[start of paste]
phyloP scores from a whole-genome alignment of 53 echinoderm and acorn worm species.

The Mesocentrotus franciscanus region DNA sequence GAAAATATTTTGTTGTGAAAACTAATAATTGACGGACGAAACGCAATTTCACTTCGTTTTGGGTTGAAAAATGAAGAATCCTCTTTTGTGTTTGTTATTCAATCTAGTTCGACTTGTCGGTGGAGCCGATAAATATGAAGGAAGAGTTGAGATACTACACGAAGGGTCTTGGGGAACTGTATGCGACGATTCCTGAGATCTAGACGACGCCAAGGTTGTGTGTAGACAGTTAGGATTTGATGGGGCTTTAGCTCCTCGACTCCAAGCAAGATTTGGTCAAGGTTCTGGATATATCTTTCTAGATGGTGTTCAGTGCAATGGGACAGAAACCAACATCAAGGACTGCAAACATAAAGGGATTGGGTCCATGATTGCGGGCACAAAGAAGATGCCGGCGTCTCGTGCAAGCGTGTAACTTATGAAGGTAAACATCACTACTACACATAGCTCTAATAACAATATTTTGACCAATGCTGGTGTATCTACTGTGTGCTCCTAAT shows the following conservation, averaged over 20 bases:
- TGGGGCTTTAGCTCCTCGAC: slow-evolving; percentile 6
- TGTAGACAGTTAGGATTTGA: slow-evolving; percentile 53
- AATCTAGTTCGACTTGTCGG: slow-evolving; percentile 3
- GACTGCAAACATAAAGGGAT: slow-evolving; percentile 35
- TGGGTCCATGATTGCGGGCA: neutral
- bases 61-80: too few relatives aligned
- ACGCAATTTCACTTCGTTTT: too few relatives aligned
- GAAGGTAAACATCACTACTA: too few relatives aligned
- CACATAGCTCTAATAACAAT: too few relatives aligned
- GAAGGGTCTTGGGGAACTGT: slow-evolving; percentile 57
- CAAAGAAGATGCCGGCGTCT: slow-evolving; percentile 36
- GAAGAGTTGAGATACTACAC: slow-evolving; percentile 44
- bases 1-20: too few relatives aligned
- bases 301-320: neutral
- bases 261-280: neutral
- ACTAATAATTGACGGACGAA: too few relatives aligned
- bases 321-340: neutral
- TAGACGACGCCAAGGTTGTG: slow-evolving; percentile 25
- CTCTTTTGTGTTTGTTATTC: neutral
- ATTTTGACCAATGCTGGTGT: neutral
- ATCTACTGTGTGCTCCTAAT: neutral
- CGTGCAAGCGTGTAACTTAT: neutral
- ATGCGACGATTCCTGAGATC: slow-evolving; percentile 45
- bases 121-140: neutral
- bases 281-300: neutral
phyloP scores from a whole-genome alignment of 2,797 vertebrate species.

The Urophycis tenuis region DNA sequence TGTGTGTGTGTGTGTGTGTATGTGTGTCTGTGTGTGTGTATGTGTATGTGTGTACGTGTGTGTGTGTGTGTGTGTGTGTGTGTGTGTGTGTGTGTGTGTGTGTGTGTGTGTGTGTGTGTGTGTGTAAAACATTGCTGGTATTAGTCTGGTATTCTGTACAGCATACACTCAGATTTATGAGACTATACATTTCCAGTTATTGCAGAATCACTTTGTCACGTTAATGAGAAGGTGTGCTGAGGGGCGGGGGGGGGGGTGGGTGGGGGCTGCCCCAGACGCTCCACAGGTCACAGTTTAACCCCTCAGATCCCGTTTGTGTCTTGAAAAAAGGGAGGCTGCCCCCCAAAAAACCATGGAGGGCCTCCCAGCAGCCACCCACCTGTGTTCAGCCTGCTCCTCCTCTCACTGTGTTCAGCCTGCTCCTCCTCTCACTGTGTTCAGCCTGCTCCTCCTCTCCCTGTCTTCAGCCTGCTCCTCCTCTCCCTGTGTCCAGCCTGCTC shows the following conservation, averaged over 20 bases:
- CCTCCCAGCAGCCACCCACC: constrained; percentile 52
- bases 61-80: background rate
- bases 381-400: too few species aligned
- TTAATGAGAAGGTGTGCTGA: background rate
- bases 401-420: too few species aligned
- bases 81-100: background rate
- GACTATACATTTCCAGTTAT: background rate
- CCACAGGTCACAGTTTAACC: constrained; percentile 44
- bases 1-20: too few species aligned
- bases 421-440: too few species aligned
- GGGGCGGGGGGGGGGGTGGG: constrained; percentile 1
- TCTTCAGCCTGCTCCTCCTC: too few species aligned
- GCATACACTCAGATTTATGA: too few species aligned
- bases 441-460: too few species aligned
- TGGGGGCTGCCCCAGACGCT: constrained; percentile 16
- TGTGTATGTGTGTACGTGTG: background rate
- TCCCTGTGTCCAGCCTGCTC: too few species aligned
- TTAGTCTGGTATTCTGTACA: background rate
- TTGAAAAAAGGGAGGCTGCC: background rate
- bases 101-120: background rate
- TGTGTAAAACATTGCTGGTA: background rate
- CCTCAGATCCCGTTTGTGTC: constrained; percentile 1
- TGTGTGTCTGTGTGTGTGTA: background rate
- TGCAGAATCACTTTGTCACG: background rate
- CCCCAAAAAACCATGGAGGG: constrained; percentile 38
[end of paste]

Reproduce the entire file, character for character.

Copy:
phyloP scores from a whole-genome alignment of 53 echinoderm and acorn worm species.

The Mesocentrotus franciscanus region DNA sequence GAAAATATTTTGTTGTGAAAACTAATAATTGACGGACGAAACGCAATTTCACTTCGTTTTGGGTTGAAAAATGAAGAATCCTCTTTTGTGTTTGTTATTCAATCTAGTTCGACTTGTCGGTGGAGCCGATAAATATGAAGGAAGAGTTGAGATACTACACGAAGGGTCTTGGGGAACTGTATGCGACGATTCCTGAGATCTAGACGACGCCAAGGTTGTGTGTAGACAGTTAGGATTTGATGGGGCTTTAGCTCCTCGACTCCAAGCAAGATTTGGTCAAGGTTCTGGATATATCTTTCTAGATGGTGTTCAGTGCAATGGGACAGAAACCAACATCAAGGACTGCAAACATAAAGGGATTGGGTCCATGATTGCGGGCACAAAGAAGATGCCGGCGTCTCGTGCAAGCGTGTAACTTATGAAGGTAAACATCACTACTACACATAGCTCTAATAACAATATTTTGACCAATGCTGGTGTATCTACTGTGTGCTCCTAAT shows the following conservation, averaged over 20 bases:
- TGGGGCTTTAGCTCCTCGAC: slow-evolving; percentile 6
- TGTAGACAGTTAGGATTTGA: slow-evolving; percentile 53
- AATCTAGTTCGACTTGTCGG: slow-evolving; percentile 3
- GACTGCAAACATAAAGGGAT: slow-evolving; percentile 35
- TGGGTCCATGATTGCGGGCA: neutral
- bases 61-80: too few relatives aligned
- ACGCAATTTCACTTCGTTTT: too few relatives aligned
- GAAGGTAAACATCACTACTA: too few relatives aligned
- CACATAGCTCTAATAACAAT: too few relatives aligned
- GAAGGGTCTTGGGGAACTGT: slow-evolving; percentile 57
- CAAAGAAGATGCCGGCGTCT: slow-evolving; percentile 36
- GAAGAGTTGAGATACTACAC: slow-evolving; percentile 44
- bases 1-20: too few relatives aligned
- bases 301-320: neutral
- bases 261-280: neutral
- ACTAATAATTGACGGACGAA: too few relatives aligned
- bases 321-340: neutral
- TAGACGACGCCAAGGTTGTG: slow-evolving; percentile 25
- CTCTTTTGTGTTTGTTATTC: neutral
- ATTTTGACCAATGCTGGTGT: neutral
- ATCTACTGTGTGCTCCTAAT: neutral
- CGTGCAAGCGTGTAACTTAT: neutral
- ATGCGACGATTCCTGAGATC: slow-evolving; percentile 45
- bases 121-140: neutral
- bases 281-300: neutral
phyloP scores from a whole-genome alignment of 2,797 vertebrate species.

The Urophycis tenuis region DNA sequence TGTGTGTGTGTGTGTGTGTATGTGTGTCTGTGTGTGTGTATGTGTATGTGTGTACGTGTGTGTGTGTGTGTGTGTGTGTGTGTGTGTGTGTGTGTGTGTGTGTGTGTGTGTGTGTGTGTGTGTGTAAAACATTGCTGGTATTAGTCTGGTATTCTGTACAGCATACACTCAGATTTATGAGACTATACATTTCCAGTTATTGCAGAATCACTTTGTCACGTTAATGAGAAGGTGTGCTGAGGGGCGGGGGGGGGGGTGGGTGGGGGCTGCCCCAGACGCTCCACAGGTCACAGTTTAACCCCTCAGATCCCGTTTGTGTCTTGAAAAAAGGGAGGCTGCCCCCCAAAAAACCATGGAGGGCCTCCCAGCAGCCACCCACCTGTGTTCAGCCTGCTCCTCCTCTCACTGTGTTCAGCCTGCTCCTCCTCTCACTGTGTTCAGCCTGCTCCTCCTCTCCCTGTCTTCAGCCTGCTCCTCCTCTCCCTGTGTCCAGCCTGCTC shows the following conservation, averaged over 20 bases:
- CCTCCCAGCAGCCACCCACC: constrained; percentile 52
- bases 61-80: background rate
- bases 381-400: too few species aligned
- TTAATGAGAAGGTGTGCTGA: background rate
- bases 401-420: too few species aligned
- bases 81-100: background rate
- GACTATACATTTCCAGTTAT: background rate
- CCACAGGTCACAGTTTAACC: constrained; percentile 44
- bases 1-20: too few species aligned
- bases 421-440: too few species aligned
- GGGGCGGGGGGGGGGGTGGG: constrained; percentile 1
- TCTTCAGCCTGCTCCTCCTC: too few species aligned
- GCATACACTCAGATTTATGA: too few species aligned
- bases 441-460: too few species aligned
- TGGGGGCTGCCCCAGACGCT: constrained; percentile 16
- TGTGTATGTGTGTACGTGTG: background rate
- TCCCTGTGTCCAGCCTGCTC: too few species aligned
- TTAGTCTGGTATTCTGTACA: background rate
- TTGAAAAAAGGGAGGCTGCC: background rate
- bases 101-120: background rate
- TGTGTAAAACATTGCTGGTA: background rate
- CCTCAGATCCCGTTTGTGTC: constrained; percentile 1
- TGTGTGTCTGTGTGTGTGTA: background rate
- TGCAGAATCACTTTGTCACG: background rate
- CCCCAAAAAACCATGGAGGG: constrained; percentile 38